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The Difficulties of Working from Home

Sorry to break it to you, but if you’re thinking about going freelance and working from home because you have heard about the benefits this can afford you, then you might want to think again.

Sure, you get greater flexibility. You can roll out of bed at whatever time suits you, and you can finish when you please, without the rigours of regular office hours and the daily commute to worry about.

Yes, you can work in your pajamas if you really want too, so every day can be Casual Friday!

And yes, you can save money on office lunches, as you probably have what you need in your refrigerator.


There are downsides! We aren’t saying you should be put off by what we are about to say – you might be able to find workarounds – but you might want to consider alternative accommodation when working, as your freelance business might suffer.

You might feel isolated. If you’re a social butterfly, and you thrive on the collaboration and conversation of others, then working from home might be difficult for you. Sure, you might have your cat to keep you company, and you could always holler to your neighbour next door when you see him out and about in the garden, but they may be poor substitutes. Considering the next point, of course, you might prefer to be alone, as this will result in fewer distractions. But if you do need people around you, consider sharing office space with another freelancer, or consider your local library or café as other possible alternatives.

You might get distracted. To succeed with your freelance business, you need to make your day time-efficient. This is difficult if you aren’t very self-disciplined. If you’re forever taking breaks to watch the television or to check your Facebook wall, then you aren’t going to get a lot of work done. You might also get distracted by others. When your garden-loving neighbour notices your car is still in the drive, he might pop round for a cup of tea. Or you might get distracted by the noise of his infernal lawn mower on a too-regular basis. To get things done, you need to set boundaries. This includes boundaries on yourself, such as an internet blocker on Facebook, and boundaries on others. You might also want to work in another part of the house or another location if noise and people are a problem to you. Otherwise, both your productivity and your income will suffer.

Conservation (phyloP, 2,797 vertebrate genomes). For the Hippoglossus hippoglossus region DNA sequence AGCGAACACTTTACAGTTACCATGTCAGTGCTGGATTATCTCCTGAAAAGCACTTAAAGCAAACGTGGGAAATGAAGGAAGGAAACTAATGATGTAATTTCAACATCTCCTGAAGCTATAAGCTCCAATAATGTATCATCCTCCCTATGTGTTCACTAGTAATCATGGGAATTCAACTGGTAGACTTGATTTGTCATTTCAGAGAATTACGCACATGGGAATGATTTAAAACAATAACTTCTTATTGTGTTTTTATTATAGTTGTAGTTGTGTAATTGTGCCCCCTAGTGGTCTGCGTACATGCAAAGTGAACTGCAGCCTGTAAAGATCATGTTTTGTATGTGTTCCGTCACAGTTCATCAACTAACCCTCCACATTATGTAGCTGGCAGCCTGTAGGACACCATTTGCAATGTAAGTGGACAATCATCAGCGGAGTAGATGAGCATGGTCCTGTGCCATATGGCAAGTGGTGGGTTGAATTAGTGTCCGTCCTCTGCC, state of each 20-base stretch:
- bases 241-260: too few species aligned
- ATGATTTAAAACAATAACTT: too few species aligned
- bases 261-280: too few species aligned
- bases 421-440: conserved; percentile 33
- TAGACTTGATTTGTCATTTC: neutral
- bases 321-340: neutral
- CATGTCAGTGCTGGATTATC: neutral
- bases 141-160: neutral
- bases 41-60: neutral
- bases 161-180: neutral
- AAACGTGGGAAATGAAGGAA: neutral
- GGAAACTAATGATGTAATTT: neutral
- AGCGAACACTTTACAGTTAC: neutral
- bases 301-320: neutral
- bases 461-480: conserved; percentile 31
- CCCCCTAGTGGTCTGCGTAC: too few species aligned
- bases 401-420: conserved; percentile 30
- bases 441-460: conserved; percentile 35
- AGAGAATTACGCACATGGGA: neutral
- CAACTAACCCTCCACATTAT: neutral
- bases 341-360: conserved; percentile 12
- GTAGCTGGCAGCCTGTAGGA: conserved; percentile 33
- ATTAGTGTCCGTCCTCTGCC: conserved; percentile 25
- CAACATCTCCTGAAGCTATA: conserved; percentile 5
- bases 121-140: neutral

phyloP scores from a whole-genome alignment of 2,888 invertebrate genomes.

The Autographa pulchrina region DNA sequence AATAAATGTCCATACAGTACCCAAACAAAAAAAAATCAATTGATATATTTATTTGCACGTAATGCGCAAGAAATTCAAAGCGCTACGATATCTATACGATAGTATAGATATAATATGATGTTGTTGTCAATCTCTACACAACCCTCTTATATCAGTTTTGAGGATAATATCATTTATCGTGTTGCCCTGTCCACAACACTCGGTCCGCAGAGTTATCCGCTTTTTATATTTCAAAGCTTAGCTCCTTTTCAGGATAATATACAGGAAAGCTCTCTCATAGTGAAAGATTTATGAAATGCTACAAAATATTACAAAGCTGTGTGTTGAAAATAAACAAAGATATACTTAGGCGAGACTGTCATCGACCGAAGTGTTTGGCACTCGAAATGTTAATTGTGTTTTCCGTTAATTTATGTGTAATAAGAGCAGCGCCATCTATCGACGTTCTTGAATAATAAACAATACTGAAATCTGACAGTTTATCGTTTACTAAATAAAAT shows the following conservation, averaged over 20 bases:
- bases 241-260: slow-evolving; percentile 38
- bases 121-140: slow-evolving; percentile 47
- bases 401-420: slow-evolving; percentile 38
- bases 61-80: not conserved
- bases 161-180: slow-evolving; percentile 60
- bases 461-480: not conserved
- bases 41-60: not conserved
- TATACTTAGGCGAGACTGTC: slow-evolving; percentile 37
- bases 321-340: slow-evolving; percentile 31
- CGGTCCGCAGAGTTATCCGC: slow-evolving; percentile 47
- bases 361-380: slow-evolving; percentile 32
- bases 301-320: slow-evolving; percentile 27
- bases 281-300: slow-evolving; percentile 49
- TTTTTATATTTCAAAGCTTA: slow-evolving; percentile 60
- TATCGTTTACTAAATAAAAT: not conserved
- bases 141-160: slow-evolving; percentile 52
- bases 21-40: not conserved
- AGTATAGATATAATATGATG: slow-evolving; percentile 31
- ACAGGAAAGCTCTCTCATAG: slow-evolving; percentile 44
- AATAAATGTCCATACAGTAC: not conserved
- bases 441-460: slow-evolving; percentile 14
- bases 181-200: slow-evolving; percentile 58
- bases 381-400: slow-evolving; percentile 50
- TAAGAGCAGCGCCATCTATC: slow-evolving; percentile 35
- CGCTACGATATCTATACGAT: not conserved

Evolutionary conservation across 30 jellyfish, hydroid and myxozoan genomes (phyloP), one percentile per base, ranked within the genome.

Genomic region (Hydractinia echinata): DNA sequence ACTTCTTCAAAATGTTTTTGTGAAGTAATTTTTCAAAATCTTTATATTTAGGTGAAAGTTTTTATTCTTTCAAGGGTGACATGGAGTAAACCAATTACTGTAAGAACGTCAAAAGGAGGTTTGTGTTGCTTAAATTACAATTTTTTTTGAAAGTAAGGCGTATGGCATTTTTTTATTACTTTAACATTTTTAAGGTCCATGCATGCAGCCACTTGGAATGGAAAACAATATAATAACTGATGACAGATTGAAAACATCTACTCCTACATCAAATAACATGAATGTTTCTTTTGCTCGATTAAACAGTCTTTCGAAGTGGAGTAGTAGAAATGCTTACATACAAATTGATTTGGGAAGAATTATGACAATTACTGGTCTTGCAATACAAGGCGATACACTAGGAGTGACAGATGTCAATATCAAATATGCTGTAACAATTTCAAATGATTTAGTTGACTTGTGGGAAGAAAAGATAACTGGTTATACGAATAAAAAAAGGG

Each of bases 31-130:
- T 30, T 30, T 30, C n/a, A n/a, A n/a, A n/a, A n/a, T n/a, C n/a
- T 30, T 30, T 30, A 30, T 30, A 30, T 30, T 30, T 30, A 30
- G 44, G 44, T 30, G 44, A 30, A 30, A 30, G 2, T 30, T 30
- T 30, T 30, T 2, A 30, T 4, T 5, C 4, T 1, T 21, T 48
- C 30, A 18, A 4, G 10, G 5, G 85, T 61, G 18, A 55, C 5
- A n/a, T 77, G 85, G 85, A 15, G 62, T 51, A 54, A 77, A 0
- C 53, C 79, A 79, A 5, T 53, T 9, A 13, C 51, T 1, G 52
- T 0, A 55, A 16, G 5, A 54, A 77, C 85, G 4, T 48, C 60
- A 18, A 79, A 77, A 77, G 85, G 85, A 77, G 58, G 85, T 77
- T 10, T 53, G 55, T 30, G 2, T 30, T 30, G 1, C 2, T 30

Your professionalism might suffer. If you need to talk to clients, your freelance business might not look very professional if you are Skyping with someone from the comfort of your living room. And when you are sending out contact info, the lack of a business address might not go in your favour. No matter what kind of business you are involved in, you won’t be taken seriously if you don’t make an effort to convey a professional image. To do this, you might want to consider renting office space – you can view properties here – or, at the very least, paying for a virtual business address to give you greater credibility. Oh, and you might want to put the cat out and tidy up your living room if you do regularly use Skype for meetings!

If you can work around the problems mentioned above, then sure, work from home as much as you are able. But do consider alternatives too. Your business depends on it, so check out your local library, café, and any rented offices near you, as you might benefit more from them than your home environment.

Let us know what you think!

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